By Jospeh Lisanti In a recent survey of wealthy individuals, more than 60% said they suffered double-digit percentage losses in their portfolios over the last three years. For some, that's a reason to sour on stocks. But a double-digit percentage change up or down, even in a single year, isn't unusual; it's the norm.
In 55 of the 74 years through 2002 (including each of the last eight years), the S&P 500 has posted a 10%-or-more change from the preceding year. What's unusual is the cluster. Never before have there been eight consecutive such years.
In the three years of declines from 2000 through 2002, the smallest drop was 10.1%. It was the first three-year decline since the 1939-1941 period, when one of the annual drops was less than 10%.
The only time stocks posted major declines for a longer period was in the Depression. From 1929 through 1932, stocks fell more than 10% annually, including a 47% plunge in 1931.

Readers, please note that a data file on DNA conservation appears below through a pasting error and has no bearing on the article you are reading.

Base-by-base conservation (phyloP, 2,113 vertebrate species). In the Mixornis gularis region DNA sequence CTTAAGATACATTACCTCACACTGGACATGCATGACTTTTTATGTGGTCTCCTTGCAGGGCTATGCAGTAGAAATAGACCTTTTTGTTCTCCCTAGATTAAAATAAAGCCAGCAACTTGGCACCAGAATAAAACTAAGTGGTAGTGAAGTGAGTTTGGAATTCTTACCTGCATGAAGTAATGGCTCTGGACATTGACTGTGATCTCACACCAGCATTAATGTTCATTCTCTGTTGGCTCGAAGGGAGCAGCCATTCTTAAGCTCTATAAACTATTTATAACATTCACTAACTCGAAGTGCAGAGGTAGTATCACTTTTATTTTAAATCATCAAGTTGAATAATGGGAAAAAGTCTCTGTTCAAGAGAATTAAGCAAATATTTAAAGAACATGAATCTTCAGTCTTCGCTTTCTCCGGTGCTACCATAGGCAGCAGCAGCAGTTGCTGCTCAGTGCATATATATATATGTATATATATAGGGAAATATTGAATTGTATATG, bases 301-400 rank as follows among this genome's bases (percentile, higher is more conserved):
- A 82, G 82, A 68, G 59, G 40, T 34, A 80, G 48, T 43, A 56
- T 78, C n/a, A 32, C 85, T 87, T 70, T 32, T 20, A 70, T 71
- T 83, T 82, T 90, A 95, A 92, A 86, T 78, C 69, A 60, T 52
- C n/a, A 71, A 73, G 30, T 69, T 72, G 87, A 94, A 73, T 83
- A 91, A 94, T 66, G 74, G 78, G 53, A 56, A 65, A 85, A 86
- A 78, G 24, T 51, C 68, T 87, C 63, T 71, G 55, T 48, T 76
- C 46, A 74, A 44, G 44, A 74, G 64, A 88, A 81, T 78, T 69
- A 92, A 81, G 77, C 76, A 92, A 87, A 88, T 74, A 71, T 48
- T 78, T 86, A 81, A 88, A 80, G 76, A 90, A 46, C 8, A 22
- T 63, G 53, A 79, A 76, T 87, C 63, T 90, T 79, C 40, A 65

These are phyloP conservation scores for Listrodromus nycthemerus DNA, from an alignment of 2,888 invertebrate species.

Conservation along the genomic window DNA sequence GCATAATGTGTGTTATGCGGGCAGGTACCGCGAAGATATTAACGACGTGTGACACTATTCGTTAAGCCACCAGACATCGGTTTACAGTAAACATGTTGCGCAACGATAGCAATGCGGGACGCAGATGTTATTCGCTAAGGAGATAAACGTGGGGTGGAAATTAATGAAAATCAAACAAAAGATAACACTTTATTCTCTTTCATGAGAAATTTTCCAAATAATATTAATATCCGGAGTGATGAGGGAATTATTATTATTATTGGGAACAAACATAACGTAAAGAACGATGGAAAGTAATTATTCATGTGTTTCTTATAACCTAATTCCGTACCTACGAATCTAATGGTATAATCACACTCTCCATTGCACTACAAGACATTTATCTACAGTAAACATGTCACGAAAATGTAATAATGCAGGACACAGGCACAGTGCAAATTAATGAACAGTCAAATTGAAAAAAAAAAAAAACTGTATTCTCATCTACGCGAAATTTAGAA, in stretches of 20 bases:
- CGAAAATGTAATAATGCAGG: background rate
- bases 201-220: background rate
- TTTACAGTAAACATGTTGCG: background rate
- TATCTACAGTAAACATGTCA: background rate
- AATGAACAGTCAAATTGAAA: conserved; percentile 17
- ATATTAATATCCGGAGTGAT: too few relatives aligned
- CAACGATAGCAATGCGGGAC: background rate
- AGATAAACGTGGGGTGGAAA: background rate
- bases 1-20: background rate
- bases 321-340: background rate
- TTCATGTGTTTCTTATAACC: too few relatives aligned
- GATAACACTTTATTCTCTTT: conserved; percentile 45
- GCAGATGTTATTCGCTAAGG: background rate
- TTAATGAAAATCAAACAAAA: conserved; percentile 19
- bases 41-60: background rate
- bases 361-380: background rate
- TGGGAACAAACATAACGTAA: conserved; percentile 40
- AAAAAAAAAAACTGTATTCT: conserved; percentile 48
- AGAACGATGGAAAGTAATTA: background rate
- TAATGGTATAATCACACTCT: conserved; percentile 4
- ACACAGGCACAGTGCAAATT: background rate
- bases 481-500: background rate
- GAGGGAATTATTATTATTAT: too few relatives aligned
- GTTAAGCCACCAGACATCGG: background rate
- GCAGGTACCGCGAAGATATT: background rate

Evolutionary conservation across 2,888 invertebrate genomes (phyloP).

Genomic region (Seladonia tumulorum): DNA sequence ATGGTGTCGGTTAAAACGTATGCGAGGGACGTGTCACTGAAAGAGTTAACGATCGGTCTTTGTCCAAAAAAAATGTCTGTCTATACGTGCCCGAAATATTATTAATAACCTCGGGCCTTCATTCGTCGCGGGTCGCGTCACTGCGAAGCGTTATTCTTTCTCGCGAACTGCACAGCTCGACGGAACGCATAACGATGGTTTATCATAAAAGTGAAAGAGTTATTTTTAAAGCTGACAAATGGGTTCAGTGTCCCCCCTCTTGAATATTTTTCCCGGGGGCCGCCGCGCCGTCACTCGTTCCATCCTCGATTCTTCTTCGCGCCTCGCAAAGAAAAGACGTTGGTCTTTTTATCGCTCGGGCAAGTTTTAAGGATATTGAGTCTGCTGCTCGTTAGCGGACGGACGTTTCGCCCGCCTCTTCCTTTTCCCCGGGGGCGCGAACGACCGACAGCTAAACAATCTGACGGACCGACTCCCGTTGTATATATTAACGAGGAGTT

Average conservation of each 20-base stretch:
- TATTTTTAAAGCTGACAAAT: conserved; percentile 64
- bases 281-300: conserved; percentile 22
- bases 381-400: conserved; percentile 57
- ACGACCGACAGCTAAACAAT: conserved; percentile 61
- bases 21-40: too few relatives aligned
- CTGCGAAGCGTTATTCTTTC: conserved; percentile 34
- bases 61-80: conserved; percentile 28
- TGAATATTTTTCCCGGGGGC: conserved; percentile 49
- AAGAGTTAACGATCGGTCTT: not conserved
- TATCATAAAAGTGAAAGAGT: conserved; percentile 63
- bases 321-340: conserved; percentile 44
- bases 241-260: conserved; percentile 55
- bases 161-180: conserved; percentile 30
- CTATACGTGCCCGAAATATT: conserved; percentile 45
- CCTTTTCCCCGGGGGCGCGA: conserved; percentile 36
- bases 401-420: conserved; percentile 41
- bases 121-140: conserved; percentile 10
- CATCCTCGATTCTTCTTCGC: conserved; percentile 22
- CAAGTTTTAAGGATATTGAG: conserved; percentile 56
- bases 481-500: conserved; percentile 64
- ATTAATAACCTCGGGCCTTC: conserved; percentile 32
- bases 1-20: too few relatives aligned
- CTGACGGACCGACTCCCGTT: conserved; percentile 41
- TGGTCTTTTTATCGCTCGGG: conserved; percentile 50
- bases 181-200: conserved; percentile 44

Although the series of double-digit percentage gains from 1995 through 1999 represents the longest run of such advances in modern history, it's the declines that upset people. They contribute to a rise in the "equity risk premium." That's what experts call the additional gain buyers expect when they purchase an asset class that is riskier than a government bond held to maturity.
In the immediate future, it might be difficult to achieve that extra gain from capital appreciation. S&P chief economist David Wyss expects the economy to grow about 3.5% annually, on average, over the next three to five years with inflation at about 2.5%. Wyss projects stock market gains of only about 7% yearly over that period because equities can't significantly outpace nominal economic growth, especially when interest rates are likely to rise.
We expect more companies to raise their dividends as a way to entice new shareholders and maintain existing ones in a period of expected weak market gains. Lisanti is editor of Standard & Poor's weekly investing newsletter, The Outlook